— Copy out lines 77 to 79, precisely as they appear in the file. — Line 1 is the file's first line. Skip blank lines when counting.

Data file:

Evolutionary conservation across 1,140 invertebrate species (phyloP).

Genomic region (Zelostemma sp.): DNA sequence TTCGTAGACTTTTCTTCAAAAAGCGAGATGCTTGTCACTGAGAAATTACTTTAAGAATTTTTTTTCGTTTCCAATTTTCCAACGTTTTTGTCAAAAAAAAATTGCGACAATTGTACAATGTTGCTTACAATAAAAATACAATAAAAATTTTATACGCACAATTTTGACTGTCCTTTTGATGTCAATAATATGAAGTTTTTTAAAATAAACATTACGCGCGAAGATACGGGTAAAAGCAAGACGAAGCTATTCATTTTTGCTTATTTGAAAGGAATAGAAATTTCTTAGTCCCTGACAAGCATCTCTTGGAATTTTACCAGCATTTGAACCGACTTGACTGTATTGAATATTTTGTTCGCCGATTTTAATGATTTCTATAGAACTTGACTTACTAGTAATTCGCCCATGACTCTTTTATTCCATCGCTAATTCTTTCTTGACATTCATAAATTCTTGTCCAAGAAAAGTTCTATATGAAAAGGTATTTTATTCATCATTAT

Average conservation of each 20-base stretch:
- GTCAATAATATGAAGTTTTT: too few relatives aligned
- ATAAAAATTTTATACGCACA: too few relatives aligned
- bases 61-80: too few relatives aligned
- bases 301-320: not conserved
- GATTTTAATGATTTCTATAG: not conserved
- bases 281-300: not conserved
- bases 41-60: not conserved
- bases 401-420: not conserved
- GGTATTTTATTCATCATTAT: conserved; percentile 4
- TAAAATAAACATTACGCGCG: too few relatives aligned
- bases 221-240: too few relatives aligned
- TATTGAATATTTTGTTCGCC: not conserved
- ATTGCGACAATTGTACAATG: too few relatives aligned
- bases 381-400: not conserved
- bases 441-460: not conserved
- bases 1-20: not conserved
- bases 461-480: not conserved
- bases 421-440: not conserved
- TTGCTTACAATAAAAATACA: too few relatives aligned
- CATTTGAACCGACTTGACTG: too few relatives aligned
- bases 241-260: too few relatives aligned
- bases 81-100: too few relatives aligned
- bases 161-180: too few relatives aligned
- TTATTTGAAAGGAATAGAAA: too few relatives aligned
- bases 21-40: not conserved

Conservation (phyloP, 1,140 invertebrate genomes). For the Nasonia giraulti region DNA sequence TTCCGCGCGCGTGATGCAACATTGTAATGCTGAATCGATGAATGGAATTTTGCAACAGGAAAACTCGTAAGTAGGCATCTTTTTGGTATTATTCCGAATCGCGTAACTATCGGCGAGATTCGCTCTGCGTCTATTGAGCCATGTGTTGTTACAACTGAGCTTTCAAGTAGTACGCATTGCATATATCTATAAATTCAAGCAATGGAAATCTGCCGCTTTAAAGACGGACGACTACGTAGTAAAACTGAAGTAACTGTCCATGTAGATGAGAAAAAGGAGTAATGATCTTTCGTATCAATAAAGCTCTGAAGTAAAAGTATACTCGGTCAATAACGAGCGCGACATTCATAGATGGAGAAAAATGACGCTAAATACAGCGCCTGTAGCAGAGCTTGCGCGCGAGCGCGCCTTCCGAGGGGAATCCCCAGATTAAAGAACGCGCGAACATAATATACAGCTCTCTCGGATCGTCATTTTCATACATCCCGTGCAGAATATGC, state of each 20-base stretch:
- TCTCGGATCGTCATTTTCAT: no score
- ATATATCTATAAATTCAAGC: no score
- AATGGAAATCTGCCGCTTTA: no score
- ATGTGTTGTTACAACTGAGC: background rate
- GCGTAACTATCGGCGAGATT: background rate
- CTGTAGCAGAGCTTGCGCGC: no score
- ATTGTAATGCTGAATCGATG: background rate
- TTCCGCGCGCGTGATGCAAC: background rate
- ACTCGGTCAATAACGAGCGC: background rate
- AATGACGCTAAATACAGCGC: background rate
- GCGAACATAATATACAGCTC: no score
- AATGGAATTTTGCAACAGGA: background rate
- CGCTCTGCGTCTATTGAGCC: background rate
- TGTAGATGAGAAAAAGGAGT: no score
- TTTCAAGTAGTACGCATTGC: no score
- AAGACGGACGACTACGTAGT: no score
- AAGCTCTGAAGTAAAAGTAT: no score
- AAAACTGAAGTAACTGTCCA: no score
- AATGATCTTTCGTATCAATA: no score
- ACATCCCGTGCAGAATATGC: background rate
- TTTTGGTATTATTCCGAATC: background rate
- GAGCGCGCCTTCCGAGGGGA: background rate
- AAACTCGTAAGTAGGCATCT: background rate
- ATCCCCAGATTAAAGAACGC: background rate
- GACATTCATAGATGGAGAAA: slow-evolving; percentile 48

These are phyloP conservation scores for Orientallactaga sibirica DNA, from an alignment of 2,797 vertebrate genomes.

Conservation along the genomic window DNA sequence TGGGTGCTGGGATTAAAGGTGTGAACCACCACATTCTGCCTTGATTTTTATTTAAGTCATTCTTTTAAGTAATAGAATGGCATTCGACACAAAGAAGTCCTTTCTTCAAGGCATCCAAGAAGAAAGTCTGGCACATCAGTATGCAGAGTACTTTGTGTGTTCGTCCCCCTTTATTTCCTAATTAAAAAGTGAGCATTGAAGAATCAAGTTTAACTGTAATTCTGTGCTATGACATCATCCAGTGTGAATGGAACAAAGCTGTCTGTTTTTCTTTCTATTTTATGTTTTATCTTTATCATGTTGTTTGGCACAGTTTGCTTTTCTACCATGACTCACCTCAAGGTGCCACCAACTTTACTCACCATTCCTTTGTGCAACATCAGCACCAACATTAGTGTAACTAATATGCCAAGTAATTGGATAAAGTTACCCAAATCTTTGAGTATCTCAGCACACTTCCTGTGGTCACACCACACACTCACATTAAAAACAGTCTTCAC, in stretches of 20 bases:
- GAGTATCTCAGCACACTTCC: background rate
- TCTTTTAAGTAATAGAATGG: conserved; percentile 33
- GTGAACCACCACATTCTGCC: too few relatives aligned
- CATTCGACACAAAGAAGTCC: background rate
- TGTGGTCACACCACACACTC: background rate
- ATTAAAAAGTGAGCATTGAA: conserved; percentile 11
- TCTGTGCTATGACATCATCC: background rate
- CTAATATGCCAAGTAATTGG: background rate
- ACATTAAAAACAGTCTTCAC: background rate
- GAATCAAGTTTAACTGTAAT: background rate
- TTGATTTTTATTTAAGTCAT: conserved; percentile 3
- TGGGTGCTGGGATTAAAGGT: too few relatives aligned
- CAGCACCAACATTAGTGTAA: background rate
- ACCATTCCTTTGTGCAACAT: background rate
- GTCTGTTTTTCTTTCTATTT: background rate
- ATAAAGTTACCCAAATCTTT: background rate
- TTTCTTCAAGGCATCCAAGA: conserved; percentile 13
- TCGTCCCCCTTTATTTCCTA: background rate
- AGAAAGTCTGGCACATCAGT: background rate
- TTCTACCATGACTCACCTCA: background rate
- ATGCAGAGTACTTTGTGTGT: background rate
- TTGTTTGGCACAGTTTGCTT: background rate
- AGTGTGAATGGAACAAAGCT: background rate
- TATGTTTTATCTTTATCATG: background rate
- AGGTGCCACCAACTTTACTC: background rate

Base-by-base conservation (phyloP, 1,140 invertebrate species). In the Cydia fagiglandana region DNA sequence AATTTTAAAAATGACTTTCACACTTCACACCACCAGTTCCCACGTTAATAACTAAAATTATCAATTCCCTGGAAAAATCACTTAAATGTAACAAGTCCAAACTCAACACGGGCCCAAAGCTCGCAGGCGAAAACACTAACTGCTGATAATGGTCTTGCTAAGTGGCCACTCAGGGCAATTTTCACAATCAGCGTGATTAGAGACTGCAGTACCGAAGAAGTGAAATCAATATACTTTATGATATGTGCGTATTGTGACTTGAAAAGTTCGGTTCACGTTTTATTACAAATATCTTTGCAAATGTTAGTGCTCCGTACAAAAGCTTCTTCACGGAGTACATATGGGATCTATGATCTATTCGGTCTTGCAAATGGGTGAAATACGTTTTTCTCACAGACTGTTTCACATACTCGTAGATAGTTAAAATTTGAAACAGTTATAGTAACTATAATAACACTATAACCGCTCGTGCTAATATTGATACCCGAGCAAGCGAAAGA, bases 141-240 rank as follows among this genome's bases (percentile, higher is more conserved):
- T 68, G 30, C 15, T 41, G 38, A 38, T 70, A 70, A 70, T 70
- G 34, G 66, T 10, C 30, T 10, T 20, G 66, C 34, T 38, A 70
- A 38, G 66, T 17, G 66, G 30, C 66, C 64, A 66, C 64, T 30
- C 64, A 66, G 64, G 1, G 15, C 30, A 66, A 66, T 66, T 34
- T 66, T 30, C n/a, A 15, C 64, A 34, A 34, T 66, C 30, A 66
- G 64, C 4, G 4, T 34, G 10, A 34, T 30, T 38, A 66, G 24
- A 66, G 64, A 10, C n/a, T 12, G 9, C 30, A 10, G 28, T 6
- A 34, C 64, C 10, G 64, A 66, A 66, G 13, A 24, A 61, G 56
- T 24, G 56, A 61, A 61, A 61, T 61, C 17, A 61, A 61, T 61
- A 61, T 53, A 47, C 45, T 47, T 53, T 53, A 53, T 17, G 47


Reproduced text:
- ATGCAGAGTACTTTGTGTGT: background rate
- TTGTTTGGCACAGTTTGCTT: background rate
- AGTGTGAATGGAACAAAGCT: background rate